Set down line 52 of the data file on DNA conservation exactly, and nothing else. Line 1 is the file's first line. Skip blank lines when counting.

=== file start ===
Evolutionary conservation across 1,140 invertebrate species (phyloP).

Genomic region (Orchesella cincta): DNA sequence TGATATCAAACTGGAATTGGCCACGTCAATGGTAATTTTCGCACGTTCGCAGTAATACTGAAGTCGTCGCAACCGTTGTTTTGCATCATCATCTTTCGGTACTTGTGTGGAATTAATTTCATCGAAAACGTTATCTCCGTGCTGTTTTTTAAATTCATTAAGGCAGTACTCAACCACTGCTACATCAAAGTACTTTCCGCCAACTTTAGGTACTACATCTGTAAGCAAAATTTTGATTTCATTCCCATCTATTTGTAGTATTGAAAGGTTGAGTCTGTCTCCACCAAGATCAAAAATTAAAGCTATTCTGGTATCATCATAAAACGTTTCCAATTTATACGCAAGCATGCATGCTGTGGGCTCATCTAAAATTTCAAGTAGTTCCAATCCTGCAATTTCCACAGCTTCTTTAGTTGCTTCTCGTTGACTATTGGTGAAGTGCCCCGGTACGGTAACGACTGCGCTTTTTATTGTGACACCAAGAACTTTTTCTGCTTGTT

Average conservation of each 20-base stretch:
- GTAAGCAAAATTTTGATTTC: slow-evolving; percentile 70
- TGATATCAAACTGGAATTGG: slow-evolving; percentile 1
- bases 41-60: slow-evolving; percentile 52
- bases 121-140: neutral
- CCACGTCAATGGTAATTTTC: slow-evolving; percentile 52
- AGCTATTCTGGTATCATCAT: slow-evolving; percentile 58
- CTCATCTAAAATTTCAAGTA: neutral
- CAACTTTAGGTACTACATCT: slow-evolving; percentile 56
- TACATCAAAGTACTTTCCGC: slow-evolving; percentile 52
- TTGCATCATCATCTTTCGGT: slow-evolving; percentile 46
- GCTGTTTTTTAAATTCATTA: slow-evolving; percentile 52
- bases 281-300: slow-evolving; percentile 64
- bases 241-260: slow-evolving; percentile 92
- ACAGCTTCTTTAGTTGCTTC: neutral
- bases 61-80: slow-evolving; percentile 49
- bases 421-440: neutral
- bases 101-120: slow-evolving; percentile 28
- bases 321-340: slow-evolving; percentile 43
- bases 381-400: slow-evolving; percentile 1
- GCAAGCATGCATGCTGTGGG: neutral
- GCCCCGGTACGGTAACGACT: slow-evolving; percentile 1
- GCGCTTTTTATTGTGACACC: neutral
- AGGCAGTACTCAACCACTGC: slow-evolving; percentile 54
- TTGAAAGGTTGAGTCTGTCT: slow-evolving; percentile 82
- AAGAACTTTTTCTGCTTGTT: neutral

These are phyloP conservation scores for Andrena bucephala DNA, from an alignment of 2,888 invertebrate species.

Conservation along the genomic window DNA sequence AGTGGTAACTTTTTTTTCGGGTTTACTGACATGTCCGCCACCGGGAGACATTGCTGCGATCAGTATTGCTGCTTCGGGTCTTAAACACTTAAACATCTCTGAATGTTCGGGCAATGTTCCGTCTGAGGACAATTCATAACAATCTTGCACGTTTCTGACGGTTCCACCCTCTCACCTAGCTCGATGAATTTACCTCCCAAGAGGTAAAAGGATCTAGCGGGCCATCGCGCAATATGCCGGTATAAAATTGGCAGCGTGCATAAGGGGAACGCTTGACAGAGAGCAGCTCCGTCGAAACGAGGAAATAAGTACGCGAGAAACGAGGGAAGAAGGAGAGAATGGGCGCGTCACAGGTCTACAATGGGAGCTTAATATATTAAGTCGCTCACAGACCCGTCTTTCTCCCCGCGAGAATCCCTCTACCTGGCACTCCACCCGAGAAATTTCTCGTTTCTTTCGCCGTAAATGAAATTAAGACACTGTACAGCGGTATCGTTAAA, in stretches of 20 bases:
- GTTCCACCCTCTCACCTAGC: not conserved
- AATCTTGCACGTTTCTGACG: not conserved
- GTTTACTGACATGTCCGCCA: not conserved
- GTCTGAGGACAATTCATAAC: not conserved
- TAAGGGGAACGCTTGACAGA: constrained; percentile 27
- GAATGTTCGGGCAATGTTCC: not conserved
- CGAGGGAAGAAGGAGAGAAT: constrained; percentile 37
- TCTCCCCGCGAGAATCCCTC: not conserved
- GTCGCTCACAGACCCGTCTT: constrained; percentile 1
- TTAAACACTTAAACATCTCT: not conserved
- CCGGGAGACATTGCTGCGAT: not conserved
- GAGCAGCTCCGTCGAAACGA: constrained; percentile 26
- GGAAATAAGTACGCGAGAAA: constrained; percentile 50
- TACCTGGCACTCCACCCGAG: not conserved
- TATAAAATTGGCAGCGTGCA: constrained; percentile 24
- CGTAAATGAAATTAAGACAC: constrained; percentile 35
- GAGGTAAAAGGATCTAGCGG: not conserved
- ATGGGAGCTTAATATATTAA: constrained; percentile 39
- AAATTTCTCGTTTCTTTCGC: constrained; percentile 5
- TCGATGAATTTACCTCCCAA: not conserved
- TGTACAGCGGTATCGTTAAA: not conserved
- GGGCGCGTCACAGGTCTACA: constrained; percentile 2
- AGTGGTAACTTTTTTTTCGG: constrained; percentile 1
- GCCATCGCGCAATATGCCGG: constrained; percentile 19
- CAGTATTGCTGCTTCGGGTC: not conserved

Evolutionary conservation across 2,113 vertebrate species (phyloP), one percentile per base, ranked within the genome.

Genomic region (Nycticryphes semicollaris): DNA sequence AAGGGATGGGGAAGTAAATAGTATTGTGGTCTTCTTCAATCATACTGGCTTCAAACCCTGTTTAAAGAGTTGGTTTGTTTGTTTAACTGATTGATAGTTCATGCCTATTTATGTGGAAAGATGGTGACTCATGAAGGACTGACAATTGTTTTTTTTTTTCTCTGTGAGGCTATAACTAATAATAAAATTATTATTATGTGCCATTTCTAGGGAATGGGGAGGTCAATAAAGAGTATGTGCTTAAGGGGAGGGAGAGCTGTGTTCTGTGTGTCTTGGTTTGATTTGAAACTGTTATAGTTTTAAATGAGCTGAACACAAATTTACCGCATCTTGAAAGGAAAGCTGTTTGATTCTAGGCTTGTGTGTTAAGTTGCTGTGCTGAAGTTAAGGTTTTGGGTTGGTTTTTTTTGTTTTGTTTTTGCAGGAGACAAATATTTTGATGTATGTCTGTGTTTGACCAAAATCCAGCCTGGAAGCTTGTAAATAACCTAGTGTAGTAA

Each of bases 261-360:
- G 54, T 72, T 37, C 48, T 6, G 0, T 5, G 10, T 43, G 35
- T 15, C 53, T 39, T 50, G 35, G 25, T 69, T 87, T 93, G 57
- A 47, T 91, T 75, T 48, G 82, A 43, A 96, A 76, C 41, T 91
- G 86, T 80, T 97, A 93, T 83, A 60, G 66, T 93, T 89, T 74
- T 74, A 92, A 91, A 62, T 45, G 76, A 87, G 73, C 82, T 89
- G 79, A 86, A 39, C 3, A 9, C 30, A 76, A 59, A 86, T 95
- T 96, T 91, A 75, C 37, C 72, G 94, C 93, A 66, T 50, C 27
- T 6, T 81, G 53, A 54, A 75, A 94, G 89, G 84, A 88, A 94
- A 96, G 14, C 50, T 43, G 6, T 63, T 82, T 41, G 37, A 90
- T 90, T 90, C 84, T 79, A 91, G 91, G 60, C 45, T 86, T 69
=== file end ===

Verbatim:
- GGGCGCGTCACAGGTCTACA: constrained; percentile 2